This promises to be a big, complicated, multi-faceted section of the library. There are SO many topics of relevance to be covered.
We need to talk about the experiences of disabled people in hospitals and doctors offices, everywhere from the big urban centres to the far-flung frozen north.
We need to talk about the social determinants of health: what they are and how often they’re taken into account (or not!) in our healthcare systems.
We need to talk about Direct Funding programs vs. systems of care that put other people in charge of supports for daily living.
We need to talk about equipment funding, and what to do if there isn’t any in your area.
We need to talk about housing!! Income supports!! Basic stress relief!
We need to talk about end-of-life planning. Or do we?
We need to understand more about what palliative care is and what it is not, how easy or hard it is to access, how “dying” we need to be before we can get it, that sort of thing. Can a person who’s not dying, just living with really troublesome symptoms like pain or incontinence or anxiety, qualify for a palliative consultation?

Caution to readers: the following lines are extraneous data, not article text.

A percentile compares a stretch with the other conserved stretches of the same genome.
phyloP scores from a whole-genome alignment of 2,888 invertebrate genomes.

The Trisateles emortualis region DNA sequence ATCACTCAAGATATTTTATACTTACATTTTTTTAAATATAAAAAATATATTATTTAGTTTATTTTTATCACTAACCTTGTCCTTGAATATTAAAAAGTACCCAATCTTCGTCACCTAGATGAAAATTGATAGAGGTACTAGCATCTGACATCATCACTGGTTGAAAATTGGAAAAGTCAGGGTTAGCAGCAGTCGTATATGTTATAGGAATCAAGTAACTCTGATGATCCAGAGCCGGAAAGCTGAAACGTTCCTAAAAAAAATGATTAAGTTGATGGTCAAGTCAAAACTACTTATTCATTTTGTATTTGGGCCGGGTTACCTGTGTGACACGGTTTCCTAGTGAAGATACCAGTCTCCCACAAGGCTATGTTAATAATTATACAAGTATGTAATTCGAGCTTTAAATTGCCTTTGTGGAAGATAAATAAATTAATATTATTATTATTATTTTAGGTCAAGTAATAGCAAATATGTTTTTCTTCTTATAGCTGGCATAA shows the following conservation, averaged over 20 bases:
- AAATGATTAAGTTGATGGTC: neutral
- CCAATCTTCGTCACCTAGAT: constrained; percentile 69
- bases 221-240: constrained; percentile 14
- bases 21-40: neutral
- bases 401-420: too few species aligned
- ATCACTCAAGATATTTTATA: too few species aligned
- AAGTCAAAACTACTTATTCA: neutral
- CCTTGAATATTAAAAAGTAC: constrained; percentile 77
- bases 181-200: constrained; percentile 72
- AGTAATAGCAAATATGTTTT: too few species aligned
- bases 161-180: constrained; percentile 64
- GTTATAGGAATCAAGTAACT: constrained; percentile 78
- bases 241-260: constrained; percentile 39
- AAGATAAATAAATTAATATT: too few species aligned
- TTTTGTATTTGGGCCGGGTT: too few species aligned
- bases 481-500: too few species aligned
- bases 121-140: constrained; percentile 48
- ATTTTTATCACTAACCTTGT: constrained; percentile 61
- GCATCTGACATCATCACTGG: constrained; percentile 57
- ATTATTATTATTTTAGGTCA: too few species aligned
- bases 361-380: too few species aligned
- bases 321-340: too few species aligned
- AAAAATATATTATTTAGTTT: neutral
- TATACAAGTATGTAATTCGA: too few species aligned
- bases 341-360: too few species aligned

And we need to ask this important question: Is making a person dead really taking care of their health? How did making a person dead become a “right” in every provincial and territorial healthcare system in the country, whereas pain relief and suicide prevention remain optional and chronically underfunded?
And so many more topics. Please participate in building this part of the library!
The Journal of Ethics in Mental Health published a special issue devoted to about 30 articles and responses about assisted dying in the context of mental health care. Each article can be read and downloaded as a pdf document. Articles date back to 2016 and go up to February, 2022